Trillium Book Awards Author Reading 2015

Ten Questions, with Marion Fargey Brooker

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Marion Fargey Brooker

Edmonton-based writer Marion Fargey Brooker is the author of Hold the Oxo! A Teenage Soldier Writes Home, a book based on actual family correspondence from the First World War.

Marion Fargey Brooker talks to Open Book about Hold the Oxo!, the young soldiers who fought for Canada and reading recommendations that are sure to excite history buffs.

Open Book:

Tell us about your latest book Hold The Oxo! A Teenage Soldier Writes Home.

Marion Fargey Brooker:

It is nearly a century since my grandmother covered the shoebox with cream velvet, painted a Union Jack Flag on the lid and intertwined roses around the sides interspersed with the words God Save our King. It has travelled many miles and three generations since that night of October 14, 1914 when it held the evening lunch for a Box Social put on by the Belmont Patriotic Society as a fundraiser for World War I which had been declared on August 4 of that year. Little did she dream that nine months later this box would hold letters home from England, Belgium and France to his family by Jim, her 17 year old son.

Both the box and its contents show the wear of the years with sagging corners and the folds in the letters wearing thin. To preserve these memories — not only of Jim but of all who have helped keep our country free — I wrote Hold The Oxo! A Teenage Soldier Writes Home.

OB:

What were some of the challenges and opportunities of drawing on original correspondence?

MFB:

Whether because of censorship or to spare his family back home the horrors of the trenches, Jim’s letters speak more of life on the farm than of war — the price of pigs, the hail storm that wiped out the crops. Except for family interest these often don’t make for exciting reading. The decision as to what to include and what to leave out was difficult at times.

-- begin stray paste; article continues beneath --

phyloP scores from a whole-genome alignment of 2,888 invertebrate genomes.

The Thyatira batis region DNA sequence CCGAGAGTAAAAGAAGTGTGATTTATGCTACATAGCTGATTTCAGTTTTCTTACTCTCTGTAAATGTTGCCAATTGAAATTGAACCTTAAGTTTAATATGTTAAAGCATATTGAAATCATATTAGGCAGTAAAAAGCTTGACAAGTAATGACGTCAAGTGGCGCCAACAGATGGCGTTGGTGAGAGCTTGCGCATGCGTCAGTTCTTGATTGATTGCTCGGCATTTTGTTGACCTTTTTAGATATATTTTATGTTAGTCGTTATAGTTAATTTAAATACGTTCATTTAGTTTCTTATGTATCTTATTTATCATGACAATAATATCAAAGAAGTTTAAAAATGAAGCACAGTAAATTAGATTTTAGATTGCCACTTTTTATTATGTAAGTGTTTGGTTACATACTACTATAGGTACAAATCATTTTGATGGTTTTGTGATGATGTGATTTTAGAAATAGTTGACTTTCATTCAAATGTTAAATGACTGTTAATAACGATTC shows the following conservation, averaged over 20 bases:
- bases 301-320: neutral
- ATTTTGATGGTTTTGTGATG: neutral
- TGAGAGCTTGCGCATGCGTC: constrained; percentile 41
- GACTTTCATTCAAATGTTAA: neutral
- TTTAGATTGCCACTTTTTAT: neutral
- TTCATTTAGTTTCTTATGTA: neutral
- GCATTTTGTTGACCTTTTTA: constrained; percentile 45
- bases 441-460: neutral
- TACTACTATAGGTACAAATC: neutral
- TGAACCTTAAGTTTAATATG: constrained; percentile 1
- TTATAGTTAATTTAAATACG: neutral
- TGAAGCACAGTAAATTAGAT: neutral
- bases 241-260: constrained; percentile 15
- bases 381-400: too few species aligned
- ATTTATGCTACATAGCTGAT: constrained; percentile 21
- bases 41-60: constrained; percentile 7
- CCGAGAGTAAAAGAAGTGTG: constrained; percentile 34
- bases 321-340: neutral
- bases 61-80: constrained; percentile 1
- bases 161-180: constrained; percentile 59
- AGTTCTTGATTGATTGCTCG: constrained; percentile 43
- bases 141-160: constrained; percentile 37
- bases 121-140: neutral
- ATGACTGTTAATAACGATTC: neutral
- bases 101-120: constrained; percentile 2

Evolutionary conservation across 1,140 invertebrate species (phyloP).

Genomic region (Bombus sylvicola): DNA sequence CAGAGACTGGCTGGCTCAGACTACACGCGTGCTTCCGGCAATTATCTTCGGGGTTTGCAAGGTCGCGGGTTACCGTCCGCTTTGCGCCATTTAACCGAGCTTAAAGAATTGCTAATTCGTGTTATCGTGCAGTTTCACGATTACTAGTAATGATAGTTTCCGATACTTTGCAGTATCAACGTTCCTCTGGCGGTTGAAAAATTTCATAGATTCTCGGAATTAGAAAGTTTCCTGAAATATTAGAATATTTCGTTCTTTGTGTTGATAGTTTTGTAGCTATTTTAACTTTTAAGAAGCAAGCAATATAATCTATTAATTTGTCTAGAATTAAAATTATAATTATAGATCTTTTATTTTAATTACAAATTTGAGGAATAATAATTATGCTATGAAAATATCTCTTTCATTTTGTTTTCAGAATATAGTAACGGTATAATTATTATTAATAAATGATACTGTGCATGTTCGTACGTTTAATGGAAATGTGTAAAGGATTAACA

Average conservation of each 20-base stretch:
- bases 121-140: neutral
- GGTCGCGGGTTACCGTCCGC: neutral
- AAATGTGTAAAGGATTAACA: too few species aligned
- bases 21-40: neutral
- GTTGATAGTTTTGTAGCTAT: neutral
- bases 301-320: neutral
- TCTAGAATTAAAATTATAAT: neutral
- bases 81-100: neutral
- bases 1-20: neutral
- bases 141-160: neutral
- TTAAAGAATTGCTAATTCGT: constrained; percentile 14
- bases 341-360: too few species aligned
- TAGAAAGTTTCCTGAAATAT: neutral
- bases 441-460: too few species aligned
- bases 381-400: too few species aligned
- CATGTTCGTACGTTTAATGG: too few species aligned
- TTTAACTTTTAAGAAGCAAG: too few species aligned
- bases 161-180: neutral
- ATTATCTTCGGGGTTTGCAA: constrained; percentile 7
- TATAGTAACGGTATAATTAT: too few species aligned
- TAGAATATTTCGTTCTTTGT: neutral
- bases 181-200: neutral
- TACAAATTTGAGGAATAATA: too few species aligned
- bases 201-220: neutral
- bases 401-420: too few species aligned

Possibly my biggest struggle was in deciding who should tell the story and how much of me, as the author, should enter into it. Through excerpts from Jim’s letters I have let him tell his own story and to point the directions the story should follow.

Possibly the greatest reward for me in writing his story was to come to know my Uncle Jim who had died before I was born and who was previously just a name. To touch the field diary and slim pencil Jim had used at Ypres and the Somme let me know him. In opening the Bible inscribed by his mother the day he left home with ‘Remember thy creator in the days of thy youth', I felt the pain and fears of my grandmother as a young mother.

OB:

Did you have a specific readership in mind when you wrote your book?

MFB:

I absolutely delight in going into schools and speaking with young people so to me the decision was easy — write it for the young adult reader. As I have found with my book Noreen and the Amazing No-Good Horse, although it is written for young people it evokes many memories in adult readers.

OB:

Was Jim’s experience typical for a young soldier? What drew you to his voice?

MFB:

Jim was 17 when he enlisted. As many as 20,000 underage soldiers served overseas in World War I. Jim was a farm boy. A large percentage of the soldiers enlisting were from the farm. Although Canada in 1914 had less than 8 million people, 430,000 men and women served overseas. Of those 61,000 were killed and 138,000 wounded. Jim was wounded during the October 8 offensive at the Somme and died seven days later. So yes, he was very typical.